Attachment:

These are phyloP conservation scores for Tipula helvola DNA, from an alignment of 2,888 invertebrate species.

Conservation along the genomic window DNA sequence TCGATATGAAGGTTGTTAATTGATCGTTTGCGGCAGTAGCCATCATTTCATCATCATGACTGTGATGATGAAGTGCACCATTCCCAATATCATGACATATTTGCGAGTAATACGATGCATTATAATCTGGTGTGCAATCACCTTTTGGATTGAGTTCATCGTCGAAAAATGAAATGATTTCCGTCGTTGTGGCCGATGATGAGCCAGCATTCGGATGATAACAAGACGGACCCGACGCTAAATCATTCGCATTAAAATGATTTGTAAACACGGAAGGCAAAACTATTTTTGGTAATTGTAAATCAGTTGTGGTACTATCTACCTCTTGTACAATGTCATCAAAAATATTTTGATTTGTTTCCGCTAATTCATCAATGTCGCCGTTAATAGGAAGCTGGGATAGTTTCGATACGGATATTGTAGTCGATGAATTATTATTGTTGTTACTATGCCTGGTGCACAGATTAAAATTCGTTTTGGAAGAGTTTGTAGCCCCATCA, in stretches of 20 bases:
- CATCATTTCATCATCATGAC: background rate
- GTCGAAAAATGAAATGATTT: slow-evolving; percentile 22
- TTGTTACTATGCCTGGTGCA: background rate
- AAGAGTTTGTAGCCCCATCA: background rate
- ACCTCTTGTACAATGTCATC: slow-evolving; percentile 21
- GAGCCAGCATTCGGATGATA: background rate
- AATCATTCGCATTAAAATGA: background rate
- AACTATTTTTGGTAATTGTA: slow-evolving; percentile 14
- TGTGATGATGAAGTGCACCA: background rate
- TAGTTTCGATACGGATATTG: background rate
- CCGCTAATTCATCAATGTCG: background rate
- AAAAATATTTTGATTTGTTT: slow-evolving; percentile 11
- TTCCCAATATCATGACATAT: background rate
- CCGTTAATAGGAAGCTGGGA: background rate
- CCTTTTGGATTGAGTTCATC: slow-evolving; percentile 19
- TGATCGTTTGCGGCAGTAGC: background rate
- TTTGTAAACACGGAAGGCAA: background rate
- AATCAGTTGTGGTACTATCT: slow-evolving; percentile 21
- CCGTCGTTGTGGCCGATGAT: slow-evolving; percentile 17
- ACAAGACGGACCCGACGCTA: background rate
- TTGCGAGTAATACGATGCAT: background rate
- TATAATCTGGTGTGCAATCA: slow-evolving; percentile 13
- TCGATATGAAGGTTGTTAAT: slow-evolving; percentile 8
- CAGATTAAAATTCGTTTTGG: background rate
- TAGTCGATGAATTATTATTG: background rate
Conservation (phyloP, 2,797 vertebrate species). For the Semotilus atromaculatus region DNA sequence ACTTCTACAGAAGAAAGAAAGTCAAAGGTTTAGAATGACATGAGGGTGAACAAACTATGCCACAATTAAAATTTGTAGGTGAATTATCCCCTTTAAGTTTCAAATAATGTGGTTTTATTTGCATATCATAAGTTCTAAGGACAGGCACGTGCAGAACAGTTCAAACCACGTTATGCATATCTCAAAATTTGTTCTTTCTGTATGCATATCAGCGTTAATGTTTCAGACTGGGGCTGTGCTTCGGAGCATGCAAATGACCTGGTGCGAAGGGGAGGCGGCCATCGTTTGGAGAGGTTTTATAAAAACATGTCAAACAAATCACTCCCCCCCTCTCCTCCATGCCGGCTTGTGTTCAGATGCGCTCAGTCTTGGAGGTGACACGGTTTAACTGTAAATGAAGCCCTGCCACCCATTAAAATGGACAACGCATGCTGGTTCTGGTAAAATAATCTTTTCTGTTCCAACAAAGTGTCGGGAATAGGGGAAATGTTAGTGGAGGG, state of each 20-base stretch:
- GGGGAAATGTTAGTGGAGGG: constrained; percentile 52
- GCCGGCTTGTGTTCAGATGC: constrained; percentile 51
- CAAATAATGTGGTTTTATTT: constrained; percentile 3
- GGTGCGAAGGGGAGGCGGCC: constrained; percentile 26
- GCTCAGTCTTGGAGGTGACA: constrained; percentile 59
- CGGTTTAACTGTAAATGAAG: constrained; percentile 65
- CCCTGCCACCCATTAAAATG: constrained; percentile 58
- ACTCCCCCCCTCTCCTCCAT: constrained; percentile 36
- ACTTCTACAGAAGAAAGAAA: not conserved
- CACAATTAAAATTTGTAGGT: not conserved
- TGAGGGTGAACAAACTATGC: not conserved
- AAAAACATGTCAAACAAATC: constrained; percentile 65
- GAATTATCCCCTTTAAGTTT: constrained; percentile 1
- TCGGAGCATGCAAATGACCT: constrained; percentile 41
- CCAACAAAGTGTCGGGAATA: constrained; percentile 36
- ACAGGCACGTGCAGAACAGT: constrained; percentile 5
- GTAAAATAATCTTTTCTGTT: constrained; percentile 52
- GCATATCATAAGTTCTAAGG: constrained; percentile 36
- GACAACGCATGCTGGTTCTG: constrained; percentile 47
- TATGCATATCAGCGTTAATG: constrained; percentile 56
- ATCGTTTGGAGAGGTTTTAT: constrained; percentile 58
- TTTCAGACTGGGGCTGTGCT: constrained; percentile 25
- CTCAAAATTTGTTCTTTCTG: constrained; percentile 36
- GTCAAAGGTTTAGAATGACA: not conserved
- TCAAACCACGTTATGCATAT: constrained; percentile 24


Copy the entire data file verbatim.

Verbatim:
These are phyloP conservation scores for Tipula helvola DNA, from an alignment of 2,888 invertebrate species.

Conservation along the genomic window DNA sequence TCGATATGAAGGTTGTTAATTGATCGTTTGCGGCAGTAGCCATCATTTCATCATCATGACTGTGATGATGAAGTGCACCATTCCCAATATCATGACATATTTGCGAGTAATACGATGCATTATAATCTGGTGTGCAATCACCTTTTGGATTGAGTTCATCGTCGAAAAATGAAATGATTTCCGTCGTTGTGGCCGATGATGAGCCAGCATTCGGATGATAACAAGACGGACCCGACGCTAAATCATTCGCATTAAAATGATTTGTAAACACGGAAGGCAAAACTATTTTTGGTAATTGTAAATCAGTTGTGGTACTATCTACCTCTTGTACAATGTCATCAAAAATATTTTGATTTGTTTCCGCTAATTCATCAATGTCGCCGTTAATAGGAAGCTGGGATAGTTTCGATACGGATATTGTAGTCGATGAATTATTATTGTTGTTACTATGCCTGGTGCACAGATTAAAATTCGTTTTGGAAGAGTTTGTAGCCCCATCA, in stretches of 20 bases:
- CATCATTTCATCATCATGAC: background rate
- GTCGAAAAATGAAATGATTT: slow-evolving; percentile 22
- TTGTTACTATGCCTGGTGCA: background rate
- AAGAGTTTGTAGCCCCATCA: background rate
- ACCTCTTGTACAATGTCATC: slow-evolving; percentile 21
- GAGCCAGCATTCGGATGATA: background rate
- AATCATTCGCATTAAAATGA: background rate
- AACTATTTTTGGTAATTGTA: slow-evolving; percentile 14
- TGTGATGATGAAGTGCACCA: background rate
- TAGTTTCGATACGGATATTG: background rate
- CCGCTAATTCATCAATGTCG: background rate
- AAAAATATTTTGATTTGTTT: slow-evolving; percentile 11
- TTCCCAATATCATGACATAT: background rate
- CCGTTAATAGGAAGCTGGGA: background rate
- CCTTTTGGATTGAGTTCATC: slow-evolving; percentile 19
- TGATCGTTTGCGGCAGTAGC: background rate
- TTTGTAAACACGGAAGGCAA: background rate
- AATCAGTTGTGGTACTATCT: slow-evolving; percentile 21
- CCGTCGTTGTGGCCGATGAT: slow-evolving; percentile 17
- ACAAGACGGACCCGACGCTA: background rate
- TTGCGAGTAATACGATGCAT: background rate
- TATAATCTGGTGTGCAATCA: slow-evolving; percentile 13
- TCGATATGAAGGTTGTTAAT: slow-evolving; percentile 8
- CAGATTAAAATTCGTTTTGG: background rate
- TAGTCGATGAATTATTATTG: background rate
Conservation (phyloP, 2,797 vertebrate species). For the Semotilus atromaculatus region DNA sequence ACTTCTACAGAAGAAAGAAAGTCAAAGGTTTAGAATGACATGAGGGTGAACAAACTATGCCACAATTAAAATTTGTAGGTGAATTATCCCCTTTAAGTTTCAAATAATGTGGTTTTATTTGCATATCATAAGTTCTAAGGACAGGCACGTGCAGAACAGTTCAAACCACGTTATGCATATCTCAAAATTTGTTCTTTCTGTATGCATATCAGCGTTAATGTTTCAGACTGGGGCTGTGCTTCGGAGCATGCAAATGACCTGGTGCGAAGGGGAGGCGGCCATCGTTTGGAGAGGTTTTATAAAAACATGTCAAACAAATCACTCCCCCCCTCTCCTCCATGCCGGCTTGTGTTCAGATGCGCTCAGTCTTGGAGGTGACACGGTTTAACTGTAAATGAAGCCCTGCCACCCATTAAAATGGACAACGCATGCTGGTTCTGGTAAAATAATCTTTTCTGTTCCAACAAAGTGTCGGGAATAGGGGAAATGTTAGTGGAGGG, state of each 20-base stretch:
- GGGGAAATGTTAGTGGAGGG: constrained; percentile 52
- GCCGGCTTGTGTTCAGATGC: constrained; percentile 51
- CAAATAATGTGGTTTTATTT: constrained; percentile 3
- GGTGCGAAGGGGAGGCGGCC: constrained; percentile 26
- GCTCAGTCTTGGAGGTGACA: constrained; percentile 59
- CGGTTTAACTGTAAATGAAG: constrained; percentile 65
- CCCTGCCACCCATTAAAATG: constrained; percentile 58
- ACTCCCCCCCTCTCCTCCAT: constrained; percentile 36
- ACTTCTACAGAAGAAAGAAA: not conserved
- CACAATTAAAATTTGTAGGT: not conserved
- TGAGGGTGAACAAACTATGC: not conserved
- AAAAACATGTCAAACAAATC: constrained; percentile 65
- GAATTATCCCCTTTAAGTTT: constrained; percentile 1
- TCGGAGCATGCAAATGACCT: constrained; percentile 41
- CCAACAAAGTGTCGGGAATA: constrained; percentile 36
- ACAGGCACGTGCAGAACAGT: constrained; percentile 5
- GTAAAATAATCTTTTCTGTT: constrained; percentile 52
- GCATATCATAAGTTCTAAGG: constrained; percentile 36
- GACAACGCATGCTGGTTCTG: constrained; percentile 47
- TATGCATATCAGCGTTAATG: constrained; percentile 56
- ATCGTTTGGAGAGGTTTTAT: constrained; percentile 58
- TTTCAGACTGGGGCTGTGCT: constrained; percentile 25
- CTCAAAATTTGTTCTTTCTG: constrained; percentile 36
- GTCAAAGGTTTAGAATGACA: not conserved
- TCAAACCACGTTATGCATAT: constrained; percentile 24